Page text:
Vaccination

Why I Take the Flu Vaccine

Valencia Porter, M.D., M.P.H.

Created date

November 8, 2013

Having chosen a path embracing non-Western approaches to health, it surprises some to learn that I have chosen to take the flu vaccine.  Because this has elicited such a variety of responses, I would like to share some of the reasons why I chose to do so.

First, you have to understand where I am coming from. Being a board-certified Preventive Medicine Specialist with a master’s degree in public health, I wear my seatbelt in the car, I put on my helmet when I ride my bike, I eat lots of fruits and vegetables, I don’t smoke, I exercise, I get routine preventive screenings, and I get vaccines for preventable illnesses to which I think I might be susceptible. Having looked at the evidence for vaccine safety and efficacy, I believe in the science behind it. 

Although the influenza vaccine that I took this year only protects against the four most likely strains to be around this season, I’ve taken that protection against those strains and continue to do my other health maintenance practices (good nutrition, adequate sleep, hand washing, immune-supporting supplements) to help my immune system fight all of the other viruses that will be lurking around this season. 

For as long as I can remember, I have taken the flu vaccine every year. I don’t believe that there is any harm (for me) in taking the preservative-free version of the flu vaccine (preservative-free means that it contains no thimerosal, which is a mercury compound). I am aware of potential risks of receiving a vaccine and recognize that most things in life are not risk-free. I do believe that there are different risks for individuals and so I also think that each person must make their own choice about their level of comfort with those risks.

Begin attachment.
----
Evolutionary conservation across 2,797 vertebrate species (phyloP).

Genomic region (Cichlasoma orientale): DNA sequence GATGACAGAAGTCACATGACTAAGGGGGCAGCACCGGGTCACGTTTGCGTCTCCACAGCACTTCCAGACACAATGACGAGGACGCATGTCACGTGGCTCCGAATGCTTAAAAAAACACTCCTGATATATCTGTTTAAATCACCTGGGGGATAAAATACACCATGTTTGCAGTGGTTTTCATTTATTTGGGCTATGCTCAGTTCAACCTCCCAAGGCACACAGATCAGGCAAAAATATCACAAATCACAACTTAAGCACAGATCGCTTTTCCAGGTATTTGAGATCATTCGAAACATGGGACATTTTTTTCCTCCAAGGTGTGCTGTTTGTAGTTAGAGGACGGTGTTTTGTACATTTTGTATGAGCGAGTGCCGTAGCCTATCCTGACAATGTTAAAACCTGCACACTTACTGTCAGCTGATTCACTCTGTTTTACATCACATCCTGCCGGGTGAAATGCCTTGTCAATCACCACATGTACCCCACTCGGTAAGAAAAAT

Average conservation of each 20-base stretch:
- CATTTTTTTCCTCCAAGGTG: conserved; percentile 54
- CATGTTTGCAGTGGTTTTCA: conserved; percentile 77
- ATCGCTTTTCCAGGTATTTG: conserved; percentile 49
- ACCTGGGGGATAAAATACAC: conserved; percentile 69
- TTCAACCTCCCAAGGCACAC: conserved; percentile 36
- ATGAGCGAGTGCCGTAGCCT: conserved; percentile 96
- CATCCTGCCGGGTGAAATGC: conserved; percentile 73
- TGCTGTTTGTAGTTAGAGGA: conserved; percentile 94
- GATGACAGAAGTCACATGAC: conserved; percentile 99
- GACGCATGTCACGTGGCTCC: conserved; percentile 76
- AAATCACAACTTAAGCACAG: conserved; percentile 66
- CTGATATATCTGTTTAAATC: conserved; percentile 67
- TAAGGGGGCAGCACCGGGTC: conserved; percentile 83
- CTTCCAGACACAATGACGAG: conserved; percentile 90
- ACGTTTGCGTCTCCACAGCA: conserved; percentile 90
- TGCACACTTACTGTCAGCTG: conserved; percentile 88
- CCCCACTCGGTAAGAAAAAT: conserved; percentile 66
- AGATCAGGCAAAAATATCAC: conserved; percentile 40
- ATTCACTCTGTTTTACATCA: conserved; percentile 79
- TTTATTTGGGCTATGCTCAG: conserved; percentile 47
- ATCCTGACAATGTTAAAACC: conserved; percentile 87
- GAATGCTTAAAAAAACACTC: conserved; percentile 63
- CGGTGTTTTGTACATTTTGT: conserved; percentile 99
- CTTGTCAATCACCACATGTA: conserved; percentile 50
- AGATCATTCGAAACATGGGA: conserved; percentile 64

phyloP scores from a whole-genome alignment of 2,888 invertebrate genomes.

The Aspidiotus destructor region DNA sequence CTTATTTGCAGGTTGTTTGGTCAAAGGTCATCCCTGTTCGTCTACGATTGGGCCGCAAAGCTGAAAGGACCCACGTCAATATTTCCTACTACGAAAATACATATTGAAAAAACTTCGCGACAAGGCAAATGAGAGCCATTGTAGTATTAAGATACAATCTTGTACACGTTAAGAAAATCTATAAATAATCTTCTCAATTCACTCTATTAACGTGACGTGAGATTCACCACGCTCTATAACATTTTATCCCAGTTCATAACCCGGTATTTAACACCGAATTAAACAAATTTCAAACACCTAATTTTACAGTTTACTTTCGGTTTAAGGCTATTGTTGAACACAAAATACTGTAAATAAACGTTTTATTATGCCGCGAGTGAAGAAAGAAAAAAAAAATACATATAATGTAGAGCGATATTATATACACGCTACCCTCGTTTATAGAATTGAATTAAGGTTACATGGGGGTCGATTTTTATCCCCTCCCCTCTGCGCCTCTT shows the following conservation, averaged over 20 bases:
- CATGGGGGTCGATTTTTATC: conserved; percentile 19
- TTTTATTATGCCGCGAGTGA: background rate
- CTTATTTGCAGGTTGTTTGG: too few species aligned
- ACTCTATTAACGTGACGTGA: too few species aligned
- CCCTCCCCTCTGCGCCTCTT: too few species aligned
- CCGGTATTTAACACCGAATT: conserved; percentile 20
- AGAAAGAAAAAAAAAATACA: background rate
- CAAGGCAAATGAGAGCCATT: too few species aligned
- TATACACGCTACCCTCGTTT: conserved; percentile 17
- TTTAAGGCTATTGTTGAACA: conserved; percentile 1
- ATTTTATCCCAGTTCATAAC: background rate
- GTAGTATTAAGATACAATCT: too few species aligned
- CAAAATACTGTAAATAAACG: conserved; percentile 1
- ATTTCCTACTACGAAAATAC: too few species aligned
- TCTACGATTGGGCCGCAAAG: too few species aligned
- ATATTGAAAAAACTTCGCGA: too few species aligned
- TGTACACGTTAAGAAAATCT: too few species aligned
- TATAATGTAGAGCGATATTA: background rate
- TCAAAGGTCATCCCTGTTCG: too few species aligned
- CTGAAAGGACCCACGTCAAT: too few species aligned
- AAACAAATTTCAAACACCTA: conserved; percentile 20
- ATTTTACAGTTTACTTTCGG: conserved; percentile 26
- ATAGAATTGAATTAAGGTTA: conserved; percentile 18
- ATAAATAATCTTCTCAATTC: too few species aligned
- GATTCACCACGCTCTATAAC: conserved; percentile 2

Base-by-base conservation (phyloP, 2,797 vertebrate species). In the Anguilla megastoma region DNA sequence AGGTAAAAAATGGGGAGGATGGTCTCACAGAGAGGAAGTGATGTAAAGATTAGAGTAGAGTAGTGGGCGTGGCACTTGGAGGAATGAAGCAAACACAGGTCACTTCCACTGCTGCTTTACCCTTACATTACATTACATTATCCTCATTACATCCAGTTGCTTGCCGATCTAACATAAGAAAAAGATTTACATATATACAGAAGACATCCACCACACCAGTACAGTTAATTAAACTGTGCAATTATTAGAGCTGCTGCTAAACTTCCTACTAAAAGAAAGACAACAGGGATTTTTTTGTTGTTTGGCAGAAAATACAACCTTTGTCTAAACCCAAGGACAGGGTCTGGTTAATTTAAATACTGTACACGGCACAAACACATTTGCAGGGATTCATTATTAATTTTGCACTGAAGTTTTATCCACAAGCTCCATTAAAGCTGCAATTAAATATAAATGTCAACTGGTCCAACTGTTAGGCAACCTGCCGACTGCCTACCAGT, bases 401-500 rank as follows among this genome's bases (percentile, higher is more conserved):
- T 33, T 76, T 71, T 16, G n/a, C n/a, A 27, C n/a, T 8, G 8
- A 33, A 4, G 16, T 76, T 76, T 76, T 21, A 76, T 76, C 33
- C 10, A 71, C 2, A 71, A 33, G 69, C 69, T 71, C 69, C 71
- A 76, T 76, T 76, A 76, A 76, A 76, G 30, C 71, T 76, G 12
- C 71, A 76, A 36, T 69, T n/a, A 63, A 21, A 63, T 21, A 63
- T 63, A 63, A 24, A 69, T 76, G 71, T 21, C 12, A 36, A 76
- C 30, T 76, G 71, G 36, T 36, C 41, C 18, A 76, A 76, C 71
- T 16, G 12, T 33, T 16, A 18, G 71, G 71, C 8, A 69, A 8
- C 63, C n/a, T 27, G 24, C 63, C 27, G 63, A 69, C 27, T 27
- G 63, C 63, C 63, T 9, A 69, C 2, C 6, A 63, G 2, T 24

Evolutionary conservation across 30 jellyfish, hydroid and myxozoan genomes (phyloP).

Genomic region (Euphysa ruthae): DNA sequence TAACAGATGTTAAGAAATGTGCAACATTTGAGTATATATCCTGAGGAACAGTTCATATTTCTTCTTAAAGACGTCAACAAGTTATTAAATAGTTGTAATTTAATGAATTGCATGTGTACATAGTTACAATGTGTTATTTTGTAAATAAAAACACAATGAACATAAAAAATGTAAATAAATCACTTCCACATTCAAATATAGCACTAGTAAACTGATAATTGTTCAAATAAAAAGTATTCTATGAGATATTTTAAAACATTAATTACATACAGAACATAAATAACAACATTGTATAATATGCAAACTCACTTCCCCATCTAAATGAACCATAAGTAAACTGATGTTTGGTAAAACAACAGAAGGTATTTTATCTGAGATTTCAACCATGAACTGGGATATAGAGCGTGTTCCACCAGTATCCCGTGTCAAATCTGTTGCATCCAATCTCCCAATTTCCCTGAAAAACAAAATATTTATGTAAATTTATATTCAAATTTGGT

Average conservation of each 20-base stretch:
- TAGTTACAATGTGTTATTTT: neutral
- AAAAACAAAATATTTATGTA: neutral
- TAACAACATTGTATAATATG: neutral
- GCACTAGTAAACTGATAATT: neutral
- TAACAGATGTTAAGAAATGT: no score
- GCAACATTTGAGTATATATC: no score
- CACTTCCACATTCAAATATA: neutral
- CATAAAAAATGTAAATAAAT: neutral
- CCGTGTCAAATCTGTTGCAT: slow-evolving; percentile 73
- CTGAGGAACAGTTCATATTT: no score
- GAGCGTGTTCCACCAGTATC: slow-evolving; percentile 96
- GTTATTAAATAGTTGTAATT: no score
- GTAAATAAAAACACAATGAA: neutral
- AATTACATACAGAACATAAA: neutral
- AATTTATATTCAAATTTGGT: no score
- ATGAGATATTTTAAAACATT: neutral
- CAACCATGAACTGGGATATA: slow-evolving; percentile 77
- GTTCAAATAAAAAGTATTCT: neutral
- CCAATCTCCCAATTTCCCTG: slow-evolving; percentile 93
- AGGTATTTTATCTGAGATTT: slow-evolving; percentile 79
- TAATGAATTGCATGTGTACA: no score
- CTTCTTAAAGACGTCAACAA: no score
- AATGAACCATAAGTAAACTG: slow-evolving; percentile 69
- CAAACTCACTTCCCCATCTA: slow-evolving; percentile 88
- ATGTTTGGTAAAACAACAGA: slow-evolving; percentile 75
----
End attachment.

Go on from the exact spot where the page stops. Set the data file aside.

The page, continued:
Influenza: From Sniffles to Serious

Influenza is a common disease and can present in many different ways.  Having trained in a hospital setting, I have witnessed the effects of the flu beyond the aching, fever, and stuffy nose symptoms that are so familiar. Influenza can be serious with potentially fatal complications, and while many of the complications of influenza occur in people with weakened immune systems or other chronic illnesses, another serious issue can result from an overly responsive immune system in healthy young people.

A healthy immune system creates cytokines to fight the flu virus by causing inflammation that destroys the virus but also can destroy healthy cells, thus causing the symptoms of fever, achiness, etc.  However, an over-reactive immune response can create a cytokine storm that floods the body and cause damage, particularly in the lungs. This is what caused a lot of deaths in young and healthy people in the 2009 H1N1 pandemic. This is not just sniffles and sneezes and missed work, this is potentially serious.

Not only do I want to prevent myself from getting sick, but I also have an obligation as a health care worker to prevent the spread of illness to others. Seeing patients who are potentially ill and traveling from around the world, I’m in a high-exposure profession. And then there are my kids. Not only do I not want to get them sick, but these wonderful youngsters are also like walking petri dishes who will  certainly bring home dozens of viruses from school this year. Perhaps my approach would be different if I could minimize or avoid exposure to potentially sick people. But as my life is now, I will take many different precautions to keep from spreading germs.

Integration and Balancing Risks and Benefits